Race to the Altar
You’re getting married, and you’re getting married now! How to plan an entire wedding in 90 days or less.
Hire the Planner
It’s entirely possible to organize an eleventh-hour wedding and “have it look the same as if you’d planned it in a year,” says Shawn Rabideau (212-695-7881; prices upon request), who famously put together Real Housewives alum Bethenny Frankel’s wedding in just four weeks. “Planners are organized, anal-retentive go-getters,” he says. But scramblers must be realistic. While every planner has a Rolodex of industry contacts, they’re not miracle workers: Couples should be prepared to scout big-ticket items, such as a location, on their own and rely on planners to simply confirm venue permits and coordinate vendors (the cake, flowers, etc.). Booking a day-of coordinator is also an option. Anna Leath, director of client services at Just About Married (212-334-5158; from $3,000), specializes in last-minute organizing and makes sure no detail is overlooked. Click here for more day-of planners.
Book the Venue
Embracing an under-the-radar location that can accommodate both the reception and ceremony is key. All-inclusive packages at Dumbo’s Galapagos Art Space (16 Main St., nr. Water St.; 718-222-8500; from $10,625), for example, cover everything but the food, and weekend availability is higher in the winter. Steer clear of holidays and road-clogging events (like the ING New York City Marathon on November 6) that drive up prices and inconvenience guests, and, crazy though this may seem, don’t rule out the great outdoors. Reverend Will Mercer (646-753-2959; from $500) officiates at Central Park weddings “till the first big snow hits” and especially likes the Victorian Ladies Pavilion for a location. If you plan to invite more than twenty guests, be sure to secure a special-event permit (nycgovparks.org; $25) at least three weeks in advance. In chillier months, permit-holders can rent generators for use with outdoor space heaters.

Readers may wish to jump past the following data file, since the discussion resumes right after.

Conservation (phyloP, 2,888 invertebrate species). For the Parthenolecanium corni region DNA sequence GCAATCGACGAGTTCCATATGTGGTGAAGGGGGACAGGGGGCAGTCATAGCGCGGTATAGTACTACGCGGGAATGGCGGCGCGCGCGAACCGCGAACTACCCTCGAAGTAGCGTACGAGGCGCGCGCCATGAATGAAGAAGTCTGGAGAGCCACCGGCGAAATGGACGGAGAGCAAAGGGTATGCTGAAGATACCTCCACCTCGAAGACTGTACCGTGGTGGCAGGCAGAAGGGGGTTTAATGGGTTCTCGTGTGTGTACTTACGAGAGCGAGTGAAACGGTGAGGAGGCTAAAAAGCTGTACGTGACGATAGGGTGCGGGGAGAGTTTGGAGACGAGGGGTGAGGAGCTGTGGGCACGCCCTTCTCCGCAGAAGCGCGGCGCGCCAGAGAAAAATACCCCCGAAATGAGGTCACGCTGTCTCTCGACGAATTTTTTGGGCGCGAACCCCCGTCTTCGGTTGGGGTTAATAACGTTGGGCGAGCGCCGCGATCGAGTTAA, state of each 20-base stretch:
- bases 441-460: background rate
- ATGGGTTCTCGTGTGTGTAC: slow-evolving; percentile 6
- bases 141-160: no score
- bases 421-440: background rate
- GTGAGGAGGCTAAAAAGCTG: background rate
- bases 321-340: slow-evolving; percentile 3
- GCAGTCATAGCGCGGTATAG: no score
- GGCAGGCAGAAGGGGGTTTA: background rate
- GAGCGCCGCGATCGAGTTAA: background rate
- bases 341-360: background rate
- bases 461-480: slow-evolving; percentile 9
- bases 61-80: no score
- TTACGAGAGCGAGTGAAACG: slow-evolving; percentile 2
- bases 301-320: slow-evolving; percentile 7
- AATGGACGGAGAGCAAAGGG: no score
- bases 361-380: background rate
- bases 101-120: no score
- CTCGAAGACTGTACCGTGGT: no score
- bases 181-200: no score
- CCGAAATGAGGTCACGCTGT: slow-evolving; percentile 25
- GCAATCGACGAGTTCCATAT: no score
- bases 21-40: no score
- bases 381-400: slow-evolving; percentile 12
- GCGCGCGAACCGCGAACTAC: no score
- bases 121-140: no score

Reserve the Photographer
If your top choices are already booked, and they probably will be, photographer Jen Huang (347-323-5736; from $10,000) suggests asking for their assistants or a referral for a shooter whose work they admire. You might also consider renting a photo booth, distributing disposable cameras to guests (Huang prefers Fujifilm’s pastel tones to Kodak’s contrasting ones), or asking members of your entourage to shoot digital. Just don’t rely entirely on what Huang calls “the mom-tographer”—untrained shutterbugs armed with pro SLRs who don’t know the first thing about framing and focusing.
Resist the Evite
Just because you’re down to the wire doesn’t mean your wedding details should be posted on Facebook. Once you’ve set your date, call or e-mail guests and ask them to save it. Next, Paperfinger.com founder Bryn Chernoff recommends choosing a stationery suite (from $1,250) from a set of preexisting designs and having them digitally printed on high-quality 5-by-7-inch paper. (Unusual sizes equal higher postage and printing fees.) Chernoff can turn around digital invites in about four weeks, whereas her letterpress work requires a minimum of six weeks. She also recommends printing your wedding website’s URL (build one at weddingwire.com) on a small inset card to go with the invitation.